And so, in the name of sharing what it’s possible to eat in Virginia throughout the summer, I am going to participate in One Local Summer 2009 organized by Farm to Philly, if only to force me to write down at least one meal a week made with local ingredients (with a few exceptions…). Which should not be that hard, as most of our meals are made of local ingredients – especially in the summer. But you’ve got to write it down.

Anyway here is a typical meal for this week, week one of the challenge:1-local-summer-1-steak-salad

  • Steak salad. Meat from grass-fed Scottish Highland cattle from Joyce Harman (less than 10 miles) sautéed with spring onions, a few asparagus spears over a bed of mixed greens (all the veggies from the garden). I used lard that I had rendered from a pastured hog from Belle Meade (less than 15 miles away) to sauté the extra-lean meat. We don’t grow much cooking oil in Virginia…
  • Wine from Gadino Cellars (about 6 miles)
  • Homemade Bread. The water is from our well. Don’t laugh. The dough takes quite a bit of water.
  • Vanilla Maple Custard & fresh strawberries. Strawberries from the garden. Eggs from Belle Meade. Milk from our cow-share (about 6 miles). Maple Syrup from Pennsylvania (100 – maybe 150 miles)

Not local: flour, sugar, salt, yeast, vinegar to deglaze the pan, vanilla for the custard.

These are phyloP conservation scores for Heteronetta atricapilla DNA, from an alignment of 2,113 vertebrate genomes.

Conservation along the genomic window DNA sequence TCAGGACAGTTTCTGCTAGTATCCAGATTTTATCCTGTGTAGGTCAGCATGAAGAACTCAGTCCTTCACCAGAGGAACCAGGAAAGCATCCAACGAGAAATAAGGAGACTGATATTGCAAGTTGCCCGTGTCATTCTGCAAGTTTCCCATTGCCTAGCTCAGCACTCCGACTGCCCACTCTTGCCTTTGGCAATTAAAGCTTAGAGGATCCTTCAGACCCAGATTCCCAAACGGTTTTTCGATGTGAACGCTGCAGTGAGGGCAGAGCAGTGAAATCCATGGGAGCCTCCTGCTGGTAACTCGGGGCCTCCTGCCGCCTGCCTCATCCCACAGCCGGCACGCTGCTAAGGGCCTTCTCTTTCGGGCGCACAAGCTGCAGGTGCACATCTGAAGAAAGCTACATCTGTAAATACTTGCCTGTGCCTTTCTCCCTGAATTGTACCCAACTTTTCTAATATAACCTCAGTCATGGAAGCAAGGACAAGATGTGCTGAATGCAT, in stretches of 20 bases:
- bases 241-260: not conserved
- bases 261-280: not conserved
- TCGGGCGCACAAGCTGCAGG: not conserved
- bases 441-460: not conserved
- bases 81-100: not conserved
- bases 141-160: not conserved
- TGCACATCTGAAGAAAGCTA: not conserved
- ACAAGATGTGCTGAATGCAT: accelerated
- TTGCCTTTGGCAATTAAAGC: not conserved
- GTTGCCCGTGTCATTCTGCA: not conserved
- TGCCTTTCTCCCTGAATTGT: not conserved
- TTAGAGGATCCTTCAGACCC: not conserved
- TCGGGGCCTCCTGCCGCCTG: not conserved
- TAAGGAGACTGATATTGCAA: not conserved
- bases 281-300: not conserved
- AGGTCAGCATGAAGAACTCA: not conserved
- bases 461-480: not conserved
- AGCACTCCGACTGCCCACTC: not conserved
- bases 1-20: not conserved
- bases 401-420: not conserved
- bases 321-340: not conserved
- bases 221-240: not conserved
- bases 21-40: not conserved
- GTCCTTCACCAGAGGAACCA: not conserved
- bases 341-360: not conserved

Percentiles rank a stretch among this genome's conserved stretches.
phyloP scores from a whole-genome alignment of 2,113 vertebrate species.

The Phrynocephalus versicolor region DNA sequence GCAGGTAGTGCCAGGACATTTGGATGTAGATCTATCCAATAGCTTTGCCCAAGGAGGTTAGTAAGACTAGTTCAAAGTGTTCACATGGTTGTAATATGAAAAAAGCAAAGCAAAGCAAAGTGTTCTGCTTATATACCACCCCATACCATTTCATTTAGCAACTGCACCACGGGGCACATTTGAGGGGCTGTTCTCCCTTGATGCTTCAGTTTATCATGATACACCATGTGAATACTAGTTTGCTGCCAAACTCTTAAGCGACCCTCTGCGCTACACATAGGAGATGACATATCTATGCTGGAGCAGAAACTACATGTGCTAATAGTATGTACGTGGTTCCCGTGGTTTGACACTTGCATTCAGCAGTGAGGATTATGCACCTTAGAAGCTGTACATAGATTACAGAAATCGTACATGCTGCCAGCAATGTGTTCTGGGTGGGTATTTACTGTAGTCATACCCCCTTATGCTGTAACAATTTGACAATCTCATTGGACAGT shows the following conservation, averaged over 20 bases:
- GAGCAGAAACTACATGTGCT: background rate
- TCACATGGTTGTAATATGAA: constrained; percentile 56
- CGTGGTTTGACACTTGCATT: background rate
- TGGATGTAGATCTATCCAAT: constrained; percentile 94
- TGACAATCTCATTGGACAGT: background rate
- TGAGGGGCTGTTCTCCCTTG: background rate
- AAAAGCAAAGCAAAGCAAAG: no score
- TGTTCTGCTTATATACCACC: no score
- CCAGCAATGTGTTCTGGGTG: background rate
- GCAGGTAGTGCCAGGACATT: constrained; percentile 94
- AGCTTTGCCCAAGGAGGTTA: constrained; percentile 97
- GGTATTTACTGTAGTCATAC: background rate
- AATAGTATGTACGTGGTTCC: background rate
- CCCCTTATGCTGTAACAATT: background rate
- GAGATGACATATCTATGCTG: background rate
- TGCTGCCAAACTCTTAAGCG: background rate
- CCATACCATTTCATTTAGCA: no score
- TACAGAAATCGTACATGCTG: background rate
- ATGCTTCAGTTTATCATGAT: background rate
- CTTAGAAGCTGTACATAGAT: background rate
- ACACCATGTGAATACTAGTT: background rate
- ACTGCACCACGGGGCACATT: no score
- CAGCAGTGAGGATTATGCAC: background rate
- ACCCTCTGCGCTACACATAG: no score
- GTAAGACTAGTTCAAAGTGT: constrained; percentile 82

Bon Appetit. Eat fresh, eat local, eat seasonal. Eat well. Enjoy your food.



6 thoughts on “One Local Summer”

  • Sylvie, our eggplants are struggling a little too–it hasn’t been warm enough, not enough sun. But the squash and cucumbers, potatoes and tomatoes are all doing fine. Wish we had all the berries and asparagus–it’s in the plans.

  • Hi Ed – well, I don’t have the brocoli and fava beans that you planted – and my summer crops are clearly lagging being yours. One year, fava beans will in the plans.
    Berries are definitively something to consider: they look good in the landscape, are pretty care free (if you can keep the birds away), and are such a treasure to pick and eat. If you want to try your hands at espalier, currants and gooseberries are good candidates too. I think espaliers look so good in an urban kitchen garden. I do miss my espaliered apple tree.

  • Currants! Very cool. I can’t wait to see what you do with them. I think I’ve only ever seen currant jelly, but I’m sure there are other uses.

  • I wish i had those beautiful peas. Of the forty seeds I planted (a first, second and third sowing) only five plants took off and they are still slowly climbing, have yet to produce. I am wondering if by the end of the season I will get any peas to take in the house

    I am thinking that peas are not a fan of torrential downpours, many of which I have had here in Alexandria for days on end this spring/summer

  • JP – oui, c’;est facile et c’est bon. Sauf qu’avec le printemps pluvieux qu’on a eu cette annee (attention! je ne me plaints pas!), la saveur habituellement tres forte de la sauge est quand amoindrie…

    Siren – I think peas like it cool & moist. I started mine in mid-March, you probably are at least half a zone warmer than me (maybe a full zone warmer) in Alexandria and so they may struggle a little more for you. When did you start them?